Could the league survive with 7 teams?

The CFL could not survive if Hamilton and Toronto died if they were part of the 7 .

The league would try to regroup with a different moniker but by then the NFL would put a stadium and team close to Pickering far enough away from Buffalo .

The stadium has to go far enough toward eastern Ontario so Buffalo is not impacted .

I am sure they have already looked into it .

I’m not arguing that star players with NFL or big-name NCAA pedigree don’t get some attention. It’s just that it’s fleeting. Williams came to the league, was about the tenth best RB, left the league and was forgotten. As I recall, Ackles and the acquisition of Buono, Dickenson, and Anderson from Calgary made a big impact in BC. But those were home-grown names.

I think the Radically Canadian campaign of the late 90s had impact for years and helped set the stage for the resurgence in BC and Toronto in the early 2000s. This opinion, admittedly, is just based on my own memories of the attitudes people had regarding the league around that time–no stats or hard facts to solidly back up that connection.

I agree 100%! I’d even bring back the wildly successful “Radically Canadian” campaign, but other posters have told me that terminology is now “dated”.

Failure in Toronto?! But I even saw women happily wearing Radically Canadian T-shirts (particularly the “We have bigger ball!” one) in downtown Toronto. It was very good indeed for merchandise sales.


My memory is the campaign was in 1996 and 1997 in the two years immediately after the American expansion experiment failed.


I meant in terms of game attendance, it was not a success. Attendance was at its lowest point then (and did not improve).

Flutie not so temporary I think

Yes. i.e. the late 90’s. And the Argos boasted one of the greatest teams in league history at that time But we’re playing in front of friends and family

BC, Winnipeg, and Toronto (Toronto has to demolish and then rebuild a suitable stadium) could merge with the NFL and play 11-man ball.

I got a feeling the average Canadian wants that to happen. Of course the diehards on this board do not want that. The ones that want a merger do not visit this site.

That’s my opinion and educated guess on how things play out.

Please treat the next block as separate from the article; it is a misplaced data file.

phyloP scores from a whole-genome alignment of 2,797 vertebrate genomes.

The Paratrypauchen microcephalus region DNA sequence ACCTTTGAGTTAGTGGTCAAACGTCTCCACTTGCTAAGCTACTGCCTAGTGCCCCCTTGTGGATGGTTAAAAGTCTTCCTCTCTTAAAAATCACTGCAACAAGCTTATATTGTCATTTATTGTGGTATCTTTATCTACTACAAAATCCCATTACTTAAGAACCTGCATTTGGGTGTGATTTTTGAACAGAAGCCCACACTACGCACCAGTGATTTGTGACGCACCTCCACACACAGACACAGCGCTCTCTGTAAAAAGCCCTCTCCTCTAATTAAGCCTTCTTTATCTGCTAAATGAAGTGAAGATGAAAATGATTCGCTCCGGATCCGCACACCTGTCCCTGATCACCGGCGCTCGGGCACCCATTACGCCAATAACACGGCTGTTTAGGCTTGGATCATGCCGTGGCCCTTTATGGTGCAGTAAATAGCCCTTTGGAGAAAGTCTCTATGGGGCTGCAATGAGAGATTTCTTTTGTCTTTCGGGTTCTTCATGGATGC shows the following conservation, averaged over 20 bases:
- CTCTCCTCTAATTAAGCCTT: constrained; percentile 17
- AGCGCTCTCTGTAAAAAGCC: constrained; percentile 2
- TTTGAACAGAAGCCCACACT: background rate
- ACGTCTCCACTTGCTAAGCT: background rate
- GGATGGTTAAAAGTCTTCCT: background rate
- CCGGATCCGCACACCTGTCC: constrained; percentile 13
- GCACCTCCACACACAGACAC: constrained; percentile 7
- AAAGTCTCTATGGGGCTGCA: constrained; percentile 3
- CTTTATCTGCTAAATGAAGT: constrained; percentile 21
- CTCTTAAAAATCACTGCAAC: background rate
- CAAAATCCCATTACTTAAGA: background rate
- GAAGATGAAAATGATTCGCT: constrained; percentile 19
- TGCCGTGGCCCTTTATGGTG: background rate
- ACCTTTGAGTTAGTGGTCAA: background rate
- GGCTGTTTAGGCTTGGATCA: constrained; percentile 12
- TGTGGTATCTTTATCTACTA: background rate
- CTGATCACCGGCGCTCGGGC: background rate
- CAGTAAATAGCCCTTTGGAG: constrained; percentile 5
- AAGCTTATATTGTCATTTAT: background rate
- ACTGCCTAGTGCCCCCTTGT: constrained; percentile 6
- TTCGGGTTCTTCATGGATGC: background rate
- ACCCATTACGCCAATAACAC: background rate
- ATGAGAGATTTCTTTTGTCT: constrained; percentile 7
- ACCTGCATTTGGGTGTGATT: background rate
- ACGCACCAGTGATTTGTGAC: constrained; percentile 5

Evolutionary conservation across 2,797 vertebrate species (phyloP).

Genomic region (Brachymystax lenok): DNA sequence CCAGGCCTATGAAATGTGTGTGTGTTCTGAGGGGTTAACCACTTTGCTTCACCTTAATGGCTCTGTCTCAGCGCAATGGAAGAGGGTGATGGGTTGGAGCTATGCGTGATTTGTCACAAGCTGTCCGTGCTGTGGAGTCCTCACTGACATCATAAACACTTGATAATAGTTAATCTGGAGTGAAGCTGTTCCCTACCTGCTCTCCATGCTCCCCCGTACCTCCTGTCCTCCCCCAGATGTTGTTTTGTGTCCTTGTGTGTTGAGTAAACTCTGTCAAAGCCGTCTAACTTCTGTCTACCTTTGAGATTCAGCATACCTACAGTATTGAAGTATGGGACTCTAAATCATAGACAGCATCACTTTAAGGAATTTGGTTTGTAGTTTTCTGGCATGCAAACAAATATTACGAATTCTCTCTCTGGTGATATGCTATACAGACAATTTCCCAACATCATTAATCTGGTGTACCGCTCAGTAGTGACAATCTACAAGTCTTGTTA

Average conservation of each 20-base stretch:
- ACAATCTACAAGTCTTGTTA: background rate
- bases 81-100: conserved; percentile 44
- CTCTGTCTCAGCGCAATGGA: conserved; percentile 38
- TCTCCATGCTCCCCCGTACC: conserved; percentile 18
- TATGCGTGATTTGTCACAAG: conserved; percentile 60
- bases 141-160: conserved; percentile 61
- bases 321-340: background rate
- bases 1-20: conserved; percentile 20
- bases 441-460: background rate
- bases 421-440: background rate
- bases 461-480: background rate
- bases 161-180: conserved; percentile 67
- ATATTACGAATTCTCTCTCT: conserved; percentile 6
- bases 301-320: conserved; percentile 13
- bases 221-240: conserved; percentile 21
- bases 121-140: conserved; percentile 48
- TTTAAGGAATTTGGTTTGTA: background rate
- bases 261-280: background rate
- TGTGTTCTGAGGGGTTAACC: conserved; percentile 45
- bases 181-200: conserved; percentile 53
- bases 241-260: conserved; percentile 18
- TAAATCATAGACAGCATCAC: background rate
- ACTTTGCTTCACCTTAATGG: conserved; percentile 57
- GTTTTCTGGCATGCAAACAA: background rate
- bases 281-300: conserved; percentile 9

Yes for sure the money men are just waiting in the wings .

Toronto for sure but the stadium has to be in a location that makes it harder for southern Ontario to get to as the BILLs have territorial rights .

My feeling is that a stadium 401 East somewhere far enough away and still close enough to the Toronto area like Foxboro with Boston 30 miles away or further . I am thinking Pickering or Oshawa .

The BILLs will get a significant distance that getting to the stadium for the NFL team wll be significant that they can still keep their Canadian fans because of the distance and trouble to get to the Toronto area stadium on the other side . I can see that as a caveat for a Toronto team to exist that does the least amount of damage with the Canadian fan base for the Bills .

Just idle speculation how it would work out and Nope I don’t want it to happen ;I love the CFL but I know there are desires and plans in place for the NFL for some time it’s no secret .

The opportunity would come with the CFL collapsing .


If you’re saying Vancouver has attendance problems, then you have to include Montreal.

B.C. drew an average of 17,803 per game in 2019 in a 5-win season. Montreal drew 17,574. In 2018, B.C. drew an average of 19,975 per game while Montreal drew 17,332.

The Als were the feel-good story this season and tarped sections of Percival Molson stadium with everyone cheering and packed in tight. Hence, they were viewed as a success story.

I’m not denying sub-20K is a problem, but if we can ever get new owners here with a fresh approach, I think B.C. has a higher ceiling.

Misperceptions in the big markets abound. Plenty of people think CFLers get paid under $30,000, that it’s 3rd rate or “bush league” (that tired old trope ::)) and that only players who aren’t good enough to play down south come up here.

As much as I tirelessly defend the league when I hear these lazy jabs at the league, I can’t entirely blame people. The league (yea, Ambrosie, this means you too) only have themselves to blame. All this bluster about “world-class” athletes and I haven’t seen a single campaign touting our talented players and all the engaging personalities we have up here. Sell the sizzle, not (yawn) diversity!

Yes, the Lions go to the schools every winter and interact with the kids but there’s only so much they can do. They’re only engaging with about 0.02% of the population. CFL do something!!

7 teams? lol BC is a big football province and yes CFL football. Vancouver’s problems fall into 2 categories. Travel to downtown Vancouver for games. Nobody that I know makes the drive. Canucks are feeling the same effect. Secondly the team has been horrible. The Lions get a great share of media attention.

Toronto is a complete different story. You have about 1 million people in Toronto. Then you have 4 million outside the area. Everyone that spends money on sports are Leafs and Blue Jays fans as they make the drive once or twice a season and there are a bunch of people to pool from. Raptors are not that popular in Toronto as many think but they have a strong following of about 400,000 people which is proven with their horrible tv ratings. The Argos were very popular in Toronto but they were always off and on. Most of those fans have moved outside the area including many people I know and they do not go to games. I don’t understand it but the problem is the Argos brand is not what it once was and they need ownership to build it up. MLSE is not the group to do it. They are horrible owners for all their sports teams.